Saturday, June 20, 2009


The following article appeared in this Boston paper on June 20 2009:

Man recounts his evacuation from England during World War II

Former Milton resident Michael Henderson, the author of “See You After the Duration: The Story of British Evacuees To North America in World War II” recounts the experiences that shaped that book.

During World War II, I was one of 3,000 children evacuated from England to the United States for safekeeping. Today, at age 77, I have returned to Milton Academy for a reunion of the Class of 1949 with the boys and girls with whom I shared the fourth, fifth and sixth grades.

In the anniversary of the 70 years since World War II, little is known of the generosity of the American foster families of that time who took in British evacuees. My brother and I were two of them, at ages 6 and 8.

Only decades later, when my own daughter was 8, did I realize how dire the situation was for parents to be willing to send their children across the dangerous waters of the Atlantic.

In 1939, over a million children had been evacuated out of English cities into the countryside through a fear of bombings. But in 1940, with the collapse of France and the evacuation of Dunkirk, there was a very real prospect of German troops landing on our beaches, and so overseas evacuation was considered.

My mother had a particular reason to get us out of the war zone. Our family had lived for hundreds of years in Ireland – Protestants in a largely Catholic country. She lived through the “troubles” in the early 1920s, and her father was told “to leave the country by the end of the week or be shot.” That is why I am English.

During the World War II evacuation my brother and I were on an ocean liner, The Duchess of York, bound for North America, in a convoy escorted by the battleship HMS Revenge and five destroyers. Inside we sat on our bunks playing “battleships,” oblivious to what was going on in the waters around us. We returned five years later in an aircraft carrier. It’s no wonder that for many of us, it was a great adventure rather than a traumatic event. For parents, it was far more upsetting because in some cases it was weeks before they knew their children had arrived safely. For instance, 77 children were killed in the sinking of The City of Benares.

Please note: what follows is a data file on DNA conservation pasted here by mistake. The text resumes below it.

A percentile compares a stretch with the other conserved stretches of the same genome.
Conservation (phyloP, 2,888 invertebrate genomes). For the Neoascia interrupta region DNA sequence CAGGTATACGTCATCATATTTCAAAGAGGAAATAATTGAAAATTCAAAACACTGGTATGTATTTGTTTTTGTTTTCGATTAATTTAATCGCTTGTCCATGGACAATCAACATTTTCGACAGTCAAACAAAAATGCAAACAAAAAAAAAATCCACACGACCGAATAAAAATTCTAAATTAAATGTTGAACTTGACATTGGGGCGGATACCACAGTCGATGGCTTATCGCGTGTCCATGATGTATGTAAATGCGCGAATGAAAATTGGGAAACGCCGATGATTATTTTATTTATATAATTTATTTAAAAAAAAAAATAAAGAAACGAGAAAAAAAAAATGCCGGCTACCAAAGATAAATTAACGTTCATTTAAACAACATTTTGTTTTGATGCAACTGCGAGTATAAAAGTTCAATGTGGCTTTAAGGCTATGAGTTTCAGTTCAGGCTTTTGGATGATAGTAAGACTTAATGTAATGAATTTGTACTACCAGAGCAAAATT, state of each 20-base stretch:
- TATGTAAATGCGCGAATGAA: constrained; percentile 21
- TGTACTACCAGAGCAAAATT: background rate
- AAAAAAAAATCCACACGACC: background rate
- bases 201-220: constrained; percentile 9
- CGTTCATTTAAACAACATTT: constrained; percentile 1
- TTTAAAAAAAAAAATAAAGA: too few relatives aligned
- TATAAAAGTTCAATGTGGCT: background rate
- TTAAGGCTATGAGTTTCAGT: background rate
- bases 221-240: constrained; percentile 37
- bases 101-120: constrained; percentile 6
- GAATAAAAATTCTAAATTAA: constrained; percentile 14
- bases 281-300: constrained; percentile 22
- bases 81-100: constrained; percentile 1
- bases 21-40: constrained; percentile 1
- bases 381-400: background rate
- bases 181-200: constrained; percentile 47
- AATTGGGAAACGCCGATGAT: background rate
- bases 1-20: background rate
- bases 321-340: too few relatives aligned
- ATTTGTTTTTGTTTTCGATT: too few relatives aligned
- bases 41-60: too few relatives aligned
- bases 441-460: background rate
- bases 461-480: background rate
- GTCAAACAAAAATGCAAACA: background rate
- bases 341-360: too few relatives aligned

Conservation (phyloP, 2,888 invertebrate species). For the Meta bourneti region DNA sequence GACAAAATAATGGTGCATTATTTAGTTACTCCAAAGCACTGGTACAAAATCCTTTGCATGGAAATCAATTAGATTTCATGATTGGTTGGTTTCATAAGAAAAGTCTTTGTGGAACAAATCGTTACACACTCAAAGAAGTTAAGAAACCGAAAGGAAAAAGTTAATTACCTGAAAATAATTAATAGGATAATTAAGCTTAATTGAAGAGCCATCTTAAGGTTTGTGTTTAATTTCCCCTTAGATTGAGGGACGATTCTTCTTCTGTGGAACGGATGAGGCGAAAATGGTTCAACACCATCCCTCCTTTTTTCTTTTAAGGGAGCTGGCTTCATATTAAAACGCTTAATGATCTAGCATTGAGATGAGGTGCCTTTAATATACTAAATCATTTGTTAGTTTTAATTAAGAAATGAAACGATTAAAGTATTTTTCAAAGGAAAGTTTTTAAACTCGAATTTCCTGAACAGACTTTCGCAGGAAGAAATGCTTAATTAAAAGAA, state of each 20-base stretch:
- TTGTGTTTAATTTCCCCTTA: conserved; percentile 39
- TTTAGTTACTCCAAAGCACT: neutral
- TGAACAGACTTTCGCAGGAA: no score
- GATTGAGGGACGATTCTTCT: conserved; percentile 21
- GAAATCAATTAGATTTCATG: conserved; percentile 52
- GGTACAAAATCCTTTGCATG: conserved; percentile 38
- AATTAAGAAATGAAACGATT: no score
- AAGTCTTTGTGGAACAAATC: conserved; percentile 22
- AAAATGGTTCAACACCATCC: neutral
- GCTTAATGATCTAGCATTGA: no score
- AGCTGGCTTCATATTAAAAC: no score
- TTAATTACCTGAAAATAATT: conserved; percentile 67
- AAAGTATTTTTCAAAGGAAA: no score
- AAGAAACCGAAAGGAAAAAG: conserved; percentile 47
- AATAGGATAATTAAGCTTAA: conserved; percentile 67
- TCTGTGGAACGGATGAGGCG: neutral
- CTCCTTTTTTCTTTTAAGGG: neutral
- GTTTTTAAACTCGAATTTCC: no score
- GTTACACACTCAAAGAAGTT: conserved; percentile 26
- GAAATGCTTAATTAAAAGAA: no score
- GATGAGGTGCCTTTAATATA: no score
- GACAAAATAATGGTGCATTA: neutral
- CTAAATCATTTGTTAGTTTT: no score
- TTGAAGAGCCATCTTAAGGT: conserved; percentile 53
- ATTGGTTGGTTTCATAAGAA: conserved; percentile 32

Our host family lived in Milton. Walter Hinchman was a teacher at Milton Academy and enrolled us in the junior school (Thacher School). We were quickly introduced to co-education, baseball, basketball, American football and ice hockey. I can still sing the college and military songs we learned around the summer campfires in New Hampshire. After Pearl Harbor, our war efforts to support U.S. involvement included collecting scrap metal, saving for war bonds and spotting for planes from the top of the chapel at the academy.

I can still list all the American presidents up to Grover Cleveland, but I can’t get beyond him, because in 1945 the war ended and we returned to England. I was 13 years old.

The return trip was probably far harder for us as we were more aware of the world around us. The principle fear on our part was that we wouldn’t recognize our parents from whom we had been separated for five years. In fact, we walked past our mother at the train station without recognizing her.

Back home we sometimes had to contend with criticism of our American accents or not having shared the rigors of the war. Our father, who had been in the War Office, probably expected quicker obedience than we gave him. Our parents’ admonitions were often met with “We don’t do it that way in America. We don’t do this. We don’t do that.” Pretty soon America became known in our family as “We Land.” This exposure to American life has led me to my life’s work of building bridges of understanding between people as a journalist and author.

Today I am still in touch with descendants of the family I lived with. I recently stayed with a grandson, Walter Hinchman, Jr. He is now a grandfather, which makes me feel particularly old.

In 1940, Dr. Vivian T. Pomeroy, a Milton church minister, predicted, “The children who would come from Britain would go back with a great love of America in their hearts, a deep and grateful feeling for the people who saved them, and thereby, they will become a strong ingredient of a better understanding of America among the English people.” So now nearly 70 years later, I can guarantee that his aspirations are fact.

by Suzette Martinez Standring
For The Patriot Ledger

Michael Henderson is also the author of “No Enemy To Conquer – Forgiveness In An Unforgiving World.” A member of Initiatives of Change International, he’s worked for more than 50 years for peace and understanding in 25 countries. He was awarded three George Washington Honor Medals from the Freedoms Foundation at Valley Forge. He lives in Westward Ho! England. Visit

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